The “play within a play” scene (Act 3 Scene 2) is EXTREMELY IMPORTANT in advancing the plot of Hamlet. It’s the very thing that gives Hamlet confirmation that his uncle is indeed the man who murdered his father. Remember, Hamlet has some trouble with the whole revenge thing… he does not immediately prepare for murder upon hearing the ghost’s request. If you were in his shoes, wouldn’t you want to be 100% sure that you were taking revenge on the right guy? Well, “The Murder of Gonzago” is a play that is put on right there in the castle. Everybody comes to watch– Hamlet, Horatio, Ophelia, Polonius, Gertrude, and of course… Claudius. Hamlet wants to see how Claudius reacts to the play in order to determine whether or not he is guilty.
The scene opens with Hamlet talking to the players (the actors who stage the play, “The Murder of Gonzago”). He’s giving advice to them about how to carry out the play (3.2.22). Soon, Polonius, Guildenstern, and Rosencrantz enter the scene and Hamlet learns that Claudius and Gertrude are ready to see the performance. Hamlet calls for Horatio, and the three other men leave. When Horatio enters, Hamlet praises him– after all, Horatio is his best friend, one who never backs down on Hamlet (3.2.71-74). Hamlet asks Horatio to help him watch for signs of guilt in the King during the play. Soon, Gertrude and Claudius enter, along with Polonius, Ophelia, Guildenstern, Rosencrantz, and the attendants. Hamlet is rather vulgar to Ophelia during the play. The play proceeds too slowly for Hamlet’s liking, and he prods the actors to hurry up with the murder scene! When finally the murder scene arrives, Hamlet cannot contain himself so he spoils the ending! He reveals that what is occurring on stage is a murder– the acting-villian pours poison down the acting-king’s ear to kill him. At once, the audience understands that what they are witnessing is a tragic murder. Claudius suddenly demands that he leave the room (3.2.269). Everybody exits except Hamlet and Horatio, who agree that the King’s reaction surely signify his guilt.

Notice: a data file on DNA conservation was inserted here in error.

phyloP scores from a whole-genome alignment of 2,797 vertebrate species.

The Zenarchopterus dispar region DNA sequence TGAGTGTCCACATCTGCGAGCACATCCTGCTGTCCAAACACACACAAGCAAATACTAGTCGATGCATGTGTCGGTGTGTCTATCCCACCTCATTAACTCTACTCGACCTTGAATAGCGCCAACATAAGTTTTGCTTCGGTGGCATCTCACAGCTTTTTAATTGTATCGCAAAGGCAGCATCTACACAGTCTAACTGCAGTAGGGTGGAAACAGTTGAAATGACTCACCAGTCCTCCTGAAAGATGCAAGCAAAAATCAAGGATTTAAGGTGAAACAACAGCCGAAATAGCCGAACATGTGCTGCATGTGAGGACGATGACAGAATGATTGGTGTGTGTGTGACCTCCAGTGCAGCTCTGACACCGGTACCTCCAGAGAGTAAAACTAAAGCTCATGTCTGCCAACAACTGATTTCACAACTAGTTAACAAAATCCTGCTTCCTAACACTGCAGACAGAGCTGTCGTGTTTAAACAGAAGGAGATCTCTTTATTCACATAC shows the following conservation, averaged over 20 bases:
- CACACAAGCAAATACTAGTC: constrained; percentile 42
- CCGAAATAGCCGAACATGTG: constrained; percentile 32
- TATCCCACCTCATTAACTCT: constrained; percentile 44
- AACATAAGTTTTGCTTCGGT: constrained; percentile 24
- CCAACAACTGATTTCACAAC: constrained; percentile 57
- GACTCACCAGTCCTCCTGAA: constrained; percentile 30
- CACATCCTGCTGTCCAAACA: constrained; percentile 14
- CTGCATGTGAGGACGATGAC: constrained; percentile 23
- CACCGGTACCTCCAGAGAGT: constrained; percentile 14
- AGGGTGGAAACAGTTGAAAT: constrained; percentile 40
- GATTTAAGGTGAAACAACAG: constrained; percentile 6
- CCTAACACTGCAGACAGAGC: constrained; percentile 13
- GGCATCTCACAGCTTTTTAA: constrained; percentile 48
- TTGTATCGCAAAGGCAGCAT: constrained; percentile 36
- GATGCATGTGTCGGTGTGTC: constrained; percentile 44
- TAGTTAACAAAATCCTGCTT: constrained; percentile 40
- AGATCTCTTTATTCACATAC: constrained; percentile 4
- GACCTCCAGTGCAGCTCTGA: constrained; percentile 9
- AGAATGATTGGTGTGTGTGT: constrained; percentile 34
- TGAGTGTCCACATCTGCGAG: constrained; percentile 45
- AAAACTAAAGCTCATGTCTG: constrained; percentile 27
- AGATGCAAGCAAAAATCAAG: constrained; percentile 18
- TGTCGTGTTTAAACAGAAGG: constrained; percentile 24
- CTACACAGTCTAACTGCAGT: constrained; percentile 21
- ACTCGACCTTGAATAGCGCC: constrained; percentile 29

Hamlet chooses to have this particular play performed because the play re-enacts the poisoning of a person, the same way Claudius had poisoned Hamlet’s father. A strong reaction from Claudius proves his guilt, Hamlet thinks. Do you agree that this is an effective way to determine someone’s guilt? If you were Hamlet, how do you think you would have attempted to determine whether or not Claudius was guilty?